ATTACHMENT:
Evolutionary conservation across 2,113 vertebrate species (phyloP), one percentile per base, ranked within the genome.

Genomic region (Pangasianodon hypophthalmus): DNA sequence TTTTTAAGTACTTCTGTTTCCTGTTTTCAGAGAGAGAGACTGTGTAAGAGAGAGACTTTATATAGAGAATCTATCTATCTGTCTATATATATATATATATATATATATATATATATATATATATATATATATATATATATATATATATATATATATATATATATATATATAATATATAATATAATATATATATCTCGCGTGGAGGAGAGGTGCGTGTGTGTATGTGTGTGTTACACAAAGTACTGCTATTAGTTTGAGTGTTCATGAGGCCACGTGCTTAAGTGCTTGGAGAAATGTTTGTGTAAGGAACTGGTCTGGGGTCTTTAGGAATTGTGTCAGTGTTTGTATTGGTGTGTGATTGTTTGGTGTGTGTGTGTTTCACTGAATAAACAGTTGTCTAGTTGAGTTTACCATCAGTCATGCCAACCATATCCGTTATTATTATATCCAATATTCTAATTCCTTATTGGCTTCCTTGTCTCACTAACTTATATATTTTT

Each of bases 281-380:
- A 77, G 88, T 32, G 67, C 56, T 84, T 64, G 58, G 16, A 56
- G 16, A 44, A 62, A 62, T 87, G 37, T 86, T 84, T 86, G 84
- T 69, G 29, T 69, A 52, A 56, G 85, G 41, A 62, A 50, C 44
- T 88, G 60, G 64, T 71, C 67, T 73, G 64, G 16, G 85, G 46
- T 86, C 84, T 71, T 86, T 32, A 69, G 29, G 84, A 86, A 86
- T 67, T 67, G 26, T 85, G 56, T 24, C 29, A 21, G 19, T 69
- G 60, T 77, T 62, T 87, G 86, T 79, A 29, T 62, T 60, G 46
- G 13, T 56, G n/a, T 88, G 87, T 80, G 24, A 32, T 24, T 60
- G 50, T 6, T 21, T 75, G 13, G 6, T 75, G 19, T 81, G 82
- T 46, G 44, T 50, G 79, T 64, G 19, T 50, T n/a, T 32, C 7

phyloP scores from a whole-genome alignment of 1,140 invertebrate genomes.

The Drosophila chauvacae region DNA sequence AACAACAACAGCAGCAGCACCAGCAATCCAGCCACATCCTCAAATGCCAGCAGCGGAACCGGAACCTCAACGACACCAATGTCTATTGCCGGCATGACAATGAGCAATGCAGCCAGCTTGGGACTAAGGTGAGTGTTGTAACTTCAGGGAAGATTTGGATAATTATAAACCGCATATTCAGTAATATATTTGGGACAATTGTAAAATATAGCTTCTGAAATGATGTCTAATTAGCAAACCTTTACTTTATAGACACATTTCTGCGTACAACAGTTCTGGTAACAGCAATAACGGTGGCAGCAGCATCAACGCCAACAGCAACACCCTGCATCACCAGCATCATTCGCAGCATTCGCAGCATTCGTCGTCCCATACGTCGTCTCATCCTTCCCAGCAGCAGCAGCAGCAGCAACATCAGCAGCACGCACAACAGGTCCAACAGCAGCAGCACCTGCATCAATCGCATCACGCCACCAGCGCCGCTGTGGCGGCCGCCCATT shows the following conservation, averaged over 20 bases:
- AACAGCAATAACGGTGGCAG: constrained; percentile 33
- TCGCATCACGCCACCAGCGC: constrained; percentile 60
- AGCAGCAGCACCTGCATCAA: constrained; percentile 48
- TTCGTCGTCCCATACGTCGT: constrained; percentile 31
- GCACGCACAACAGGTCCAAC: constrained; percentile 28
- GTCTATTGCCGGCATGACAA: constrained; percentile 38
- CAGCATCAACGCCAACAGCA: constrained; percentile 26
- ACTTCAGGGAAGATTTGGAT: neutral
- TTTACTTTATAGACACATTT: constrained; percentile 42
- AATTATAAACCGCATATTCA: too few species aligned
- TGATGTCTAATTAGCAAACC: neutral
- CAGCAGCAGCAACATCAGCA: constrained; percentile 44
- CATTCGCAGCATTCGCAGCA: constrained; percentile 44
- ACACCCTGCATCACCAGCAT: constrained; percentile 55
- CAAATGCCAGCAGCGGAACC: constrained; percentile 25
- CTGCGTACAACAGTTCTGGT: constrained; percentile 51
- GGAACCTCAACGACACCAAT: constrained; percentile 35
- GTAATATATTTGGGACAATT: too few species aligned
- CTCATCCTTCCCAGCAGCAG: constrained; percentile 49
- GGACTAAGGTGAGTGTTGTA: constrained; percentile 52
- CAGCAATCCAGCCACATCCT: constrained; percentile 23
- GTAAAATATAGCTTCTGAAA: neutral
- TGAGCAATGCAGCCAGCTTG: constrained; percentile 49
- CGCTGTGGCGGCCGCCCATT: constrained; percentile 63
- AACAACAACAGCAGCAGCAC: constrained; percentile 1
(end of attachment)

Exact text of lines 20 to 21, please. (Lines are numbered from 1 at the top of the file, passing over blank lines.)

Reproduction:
- GCACGCACAACAGGTCCAAC: constrained; percentile 28
- GTCTATTGCCGGCATGACAA: constrained; percentile 38